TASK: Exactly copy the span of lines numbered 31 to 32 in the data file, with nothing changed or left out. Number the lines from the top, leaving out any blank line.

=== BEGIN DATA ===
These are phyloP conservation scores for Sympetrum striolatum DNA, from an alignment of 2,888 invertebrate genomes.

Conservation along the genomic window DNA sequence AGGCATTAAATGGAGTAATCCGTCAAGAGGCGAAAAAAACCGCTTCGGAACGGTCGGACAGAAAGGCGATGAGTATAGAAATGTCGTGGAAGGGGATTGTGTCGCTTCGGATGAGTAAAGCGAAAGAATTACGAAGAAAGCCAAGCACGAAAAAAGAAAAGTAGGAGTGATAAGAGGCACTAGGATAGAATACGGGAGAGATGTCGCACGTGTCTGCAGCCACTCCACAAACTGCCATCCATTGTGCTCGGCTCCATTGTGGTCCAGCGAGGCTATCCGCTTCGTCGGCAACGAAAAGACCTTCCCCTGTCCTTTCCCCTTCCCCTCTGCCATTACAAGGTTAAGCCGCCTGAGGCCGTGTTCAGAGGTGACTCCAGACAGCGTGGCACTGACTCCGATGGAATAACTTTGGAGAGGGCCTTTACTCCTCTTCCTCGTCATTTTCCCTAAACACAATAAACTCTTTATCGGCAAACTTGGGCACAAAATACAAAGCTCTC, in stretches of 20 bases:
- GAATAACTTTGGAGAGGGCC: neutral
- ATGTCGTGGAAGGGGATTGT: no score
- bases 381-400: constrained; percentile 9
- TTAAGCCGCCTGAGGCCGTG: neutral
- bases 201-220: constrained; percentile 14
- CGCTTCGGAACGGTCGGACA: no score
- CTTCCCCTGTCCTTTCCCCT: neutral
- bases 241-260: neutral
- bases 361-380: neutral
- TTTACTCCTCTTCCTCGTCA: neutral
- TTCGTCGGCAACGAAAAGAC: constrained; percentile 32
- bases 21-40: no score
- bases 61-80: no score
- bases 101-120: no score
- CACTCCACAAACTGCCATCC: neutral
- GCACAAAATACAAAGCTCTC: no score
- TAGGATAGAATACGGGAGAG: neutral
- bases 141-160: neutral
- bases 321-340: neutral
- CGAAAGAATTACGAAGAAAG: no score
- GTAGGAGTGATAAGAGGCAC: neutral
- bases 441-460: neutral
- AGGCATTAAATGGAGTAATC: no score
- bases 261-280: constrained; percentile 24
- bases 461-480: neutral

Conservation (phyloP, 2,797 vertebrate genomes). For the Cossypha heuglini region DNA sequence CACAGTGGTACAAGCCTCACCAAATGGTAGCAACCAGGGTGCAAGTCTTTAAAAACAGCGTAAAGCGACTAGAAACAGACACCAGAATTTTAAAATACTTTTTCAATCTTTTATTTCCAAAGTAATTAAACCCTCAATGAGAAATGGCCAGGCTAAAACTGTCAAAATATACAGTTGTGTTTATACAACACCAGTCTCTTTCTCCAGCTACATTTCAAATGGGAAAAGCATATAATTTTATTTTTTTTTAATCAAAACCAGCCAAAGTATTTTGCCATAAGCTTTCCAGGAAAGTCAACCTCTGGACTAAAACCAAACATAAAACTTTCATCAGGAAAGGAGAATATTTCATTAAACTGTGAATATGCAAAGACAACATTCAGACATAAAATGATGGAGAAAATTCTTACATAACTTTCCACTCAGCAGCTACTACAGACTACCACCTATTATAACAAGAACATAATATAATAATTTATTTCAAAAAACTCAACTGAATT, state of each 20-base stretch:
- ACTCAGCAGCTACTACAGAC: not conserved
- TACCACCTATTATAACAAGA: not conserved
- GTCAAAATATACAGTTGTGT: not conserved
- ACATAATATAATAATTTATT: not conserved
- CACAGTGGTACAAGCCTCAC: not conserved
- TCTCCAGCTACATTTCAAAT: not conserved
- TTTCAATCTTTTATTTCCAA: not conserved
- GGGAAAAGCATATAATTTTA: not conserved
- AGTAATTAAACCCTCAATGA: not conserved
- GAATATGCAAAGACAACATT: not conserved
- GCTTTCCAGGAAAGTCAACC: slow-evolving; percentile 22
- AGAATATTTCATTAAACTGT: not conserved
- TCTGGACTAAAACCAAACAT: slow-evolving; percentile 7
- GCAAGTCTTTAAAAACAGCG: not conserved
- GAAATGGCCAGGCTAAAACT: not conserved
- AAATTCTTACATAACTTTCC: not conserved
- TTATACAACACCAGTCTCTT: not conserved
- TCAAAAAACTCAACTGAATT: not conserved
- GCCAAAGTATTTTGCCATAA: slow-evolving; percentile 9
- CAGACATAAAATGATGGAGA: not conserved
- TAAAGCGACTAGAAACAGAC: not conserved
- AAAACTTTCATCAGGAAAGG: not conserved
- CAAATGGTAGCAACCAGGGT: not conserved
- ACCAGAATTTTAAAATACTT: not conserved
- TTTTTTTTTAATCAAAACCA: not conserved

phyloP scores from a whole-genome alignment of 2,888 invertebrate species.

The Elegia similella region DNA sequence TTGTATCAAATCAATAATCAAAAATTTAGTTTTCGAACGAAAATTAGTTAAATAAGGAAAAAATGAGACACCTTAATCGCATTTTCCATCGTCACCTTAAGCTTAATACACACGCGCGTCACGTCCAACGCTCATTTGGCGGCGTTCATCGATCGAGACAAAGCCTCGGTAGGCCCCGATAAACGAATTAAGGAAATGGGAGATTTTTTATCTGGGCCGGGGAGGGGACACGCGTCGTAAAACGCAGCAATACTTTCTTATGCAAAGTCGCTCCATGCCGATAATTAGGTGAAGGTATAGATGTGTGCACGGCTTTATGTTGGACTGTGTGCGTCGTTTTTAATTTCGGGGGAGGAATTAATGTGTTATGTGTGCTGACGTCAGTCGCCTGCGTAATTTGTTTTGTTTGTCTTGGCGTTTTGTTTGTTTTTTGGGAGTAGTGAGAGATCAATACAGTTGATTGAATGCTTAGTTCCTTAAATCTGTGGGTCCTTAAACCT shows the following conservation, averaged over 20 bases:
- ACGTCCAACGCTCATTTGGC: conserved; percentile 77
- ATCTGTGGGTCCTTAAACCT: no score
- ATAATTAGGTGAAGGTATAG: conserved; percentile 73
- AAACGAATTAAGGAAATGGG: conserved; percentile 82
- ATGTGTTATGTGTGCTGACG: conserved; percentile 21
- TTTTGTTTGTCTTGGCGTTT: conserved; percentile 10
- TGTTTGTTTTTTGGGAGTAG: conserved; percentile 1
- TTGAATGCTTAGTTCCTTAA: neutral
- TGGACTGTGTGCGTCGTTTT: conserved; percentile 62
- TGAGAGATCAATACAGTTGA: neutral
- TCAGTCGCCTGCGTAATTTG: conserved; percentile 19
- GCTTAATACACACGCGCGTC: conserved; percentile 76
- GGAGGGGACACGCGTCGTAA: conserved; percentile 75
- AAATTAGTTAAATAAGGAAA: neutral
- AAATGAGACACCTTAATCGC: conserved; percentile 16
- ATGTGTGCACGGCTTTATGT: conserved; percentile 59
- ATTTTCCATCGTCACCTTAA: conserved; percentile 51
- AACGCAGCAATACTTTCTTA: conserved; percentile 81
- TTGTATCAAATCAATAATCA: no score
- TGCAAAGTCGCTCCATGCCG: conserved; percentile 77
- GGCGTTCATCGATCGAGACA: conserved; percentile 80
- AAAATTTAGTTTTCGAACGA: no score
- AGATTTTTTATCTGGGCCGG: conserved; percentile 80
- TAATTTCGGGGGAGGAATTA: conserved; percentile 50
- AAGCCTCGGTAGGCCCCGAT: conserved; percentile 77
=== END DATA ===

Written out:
- GTCAAAATATACAGTTGTGT: not conserved
- ACATAATATAATAATTTATT: not conserved